Landlords speak out against ordinance

Published 7:22 pm Wednesday, October 18, 2017

The idea of landlords footing the bill for their tenants’ garbage service went over like a lead balloon Tuesday during a meeting to discuss the proposal.

More than 50 property owners came out to a city council committee meeting to voice opposition to the idea.

“Why do I have to pay for their garbage because they are grown folks. They are paying for their electric. They are paying for their gas. They are paying for whatever else is in their place,” said Helene Felton. “Then they need to pay their garbage and be responsible.”

The Selma City Council is considering an ordinance that would require property owners to be responsible for providing garbage service to all occupied dwelling.

“State law says the only thing you can do is pick up their garbage can,” said City Attorney Jimmy Nunn. “Until the state law changes, we don’t have any other mechanism. That’s the same problem the city had, and I think Sea Coast is having.”

The city already requires garbage service at all residencies; however, tenants are responsible for paying that bill currently.

Many landlords said they have a hard enough time collecting rent owed to them. Landlords asked what Sea Coast Disposal is doing to collect money owed to them and what kind of code enforcement the city is doing to ensure compliance with the current ordinance.

“The two previous administrations and the present administration have all bemoaned the fact that there are hundreds of thousands of dollars in delinquent garbage bills out there,” Nancy Bennett said. “If I don’t pay a bill, take me to court. And you can garnish my wages if I still don’t pay.”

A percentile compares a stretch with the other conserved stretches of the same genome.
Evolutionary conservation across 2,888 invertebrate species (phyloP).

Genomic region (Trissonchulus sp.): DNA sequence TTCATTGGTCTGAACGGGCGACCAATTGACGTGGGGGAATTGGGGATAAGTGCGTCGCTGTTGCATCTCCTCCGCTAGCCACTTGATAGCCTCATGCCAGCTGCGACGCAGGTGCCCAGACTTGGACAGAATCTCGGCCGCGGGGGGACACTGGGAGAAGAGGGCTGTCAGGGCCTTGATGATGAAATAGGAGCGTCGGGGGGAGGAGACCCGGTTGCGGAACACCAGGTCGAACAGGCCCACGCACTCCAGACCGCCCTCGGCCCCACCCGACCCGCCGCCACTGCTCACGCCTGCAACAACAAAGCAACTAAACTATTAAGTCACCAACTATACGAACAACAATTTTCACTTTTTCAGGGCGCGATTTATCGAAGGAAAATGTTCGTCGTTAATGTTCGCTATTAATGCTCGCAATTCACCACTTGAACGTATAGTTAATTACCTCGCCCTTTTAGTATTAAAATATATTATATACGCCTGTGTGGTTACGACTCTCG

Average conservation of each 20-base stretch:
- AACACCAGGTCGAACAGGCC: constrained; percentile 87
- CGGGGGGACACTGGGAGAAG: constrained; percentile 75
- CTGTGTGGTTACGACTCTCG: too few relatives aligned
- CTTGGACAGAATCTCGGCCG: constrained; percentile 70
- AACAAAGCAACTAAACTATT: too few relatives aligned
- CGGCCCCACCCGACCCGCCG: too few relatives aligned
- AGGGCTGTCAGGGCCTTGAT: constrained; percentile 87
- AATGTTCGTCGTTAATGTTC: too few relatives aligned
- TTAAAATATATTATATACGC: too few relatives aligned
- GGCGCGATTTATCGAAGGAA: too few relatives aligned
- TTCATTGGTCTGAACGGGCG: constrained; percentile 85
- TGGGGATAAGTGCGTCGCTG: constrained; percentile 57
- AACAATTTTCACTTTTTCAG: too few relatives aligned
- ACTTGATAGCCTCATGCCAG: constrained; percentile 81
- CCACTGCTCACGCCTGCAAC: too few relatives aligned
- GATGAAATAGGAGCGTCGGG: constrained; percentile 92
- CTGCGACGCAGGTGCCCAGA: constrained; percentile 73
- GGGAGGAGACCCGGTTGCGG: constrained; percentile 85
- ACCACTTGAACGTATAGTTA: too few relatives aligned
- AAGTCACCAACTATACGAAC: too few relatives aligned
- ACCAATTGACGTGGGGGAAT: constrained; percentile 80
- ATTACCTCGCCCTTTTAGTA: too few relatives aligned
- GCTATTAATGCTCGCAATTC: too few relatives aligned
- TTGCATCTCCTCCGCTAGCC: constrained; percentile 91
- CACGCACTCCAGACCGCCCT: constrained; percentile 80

Michael Myatt with Sea Coast said the city provides service to a little more than 4,300 households. There are approximately 8,000 occupied homes in Selma, according to the U.S. Census.

Of those, about 700 are at risk of being suspended this week due to nonpayment, and another 750 are exempt because the household’s only source of income is Social Security.

Myatt said the company was owed more than $77,000 for garbage service in Selma.

“We are just a really small company trying to serve Selma the best we could,” Myatt said. “We are trying to do a good job. We just need a little help.”

Sean VanDiver with the city of Selma said unless something is done Sea Coast may not sign another contract with the city. Advanced Disposal pulled out of Selma two years ago due to nonpaying customers.

“You think we have an epidemic now — if we don’t do something about the people not paying,” VanDiver said. “Nobody wants to pay, but we are in jeopardy of not having garbage service in the city of Selma.”

VanDiver said the city had a push earlier this year to have landlords provide information to City Hall about who is renting their property. He said six property owners totaling 137 dwellings provided the information.

“That told me y’all didn’t want to help us,” VanDiver said.

“All we are doing is asking you to help us. We are not asking you to pay the bill. We need to make sure that your tenant is responsible for getting a garbage can,” Councilman Michael Johnson said.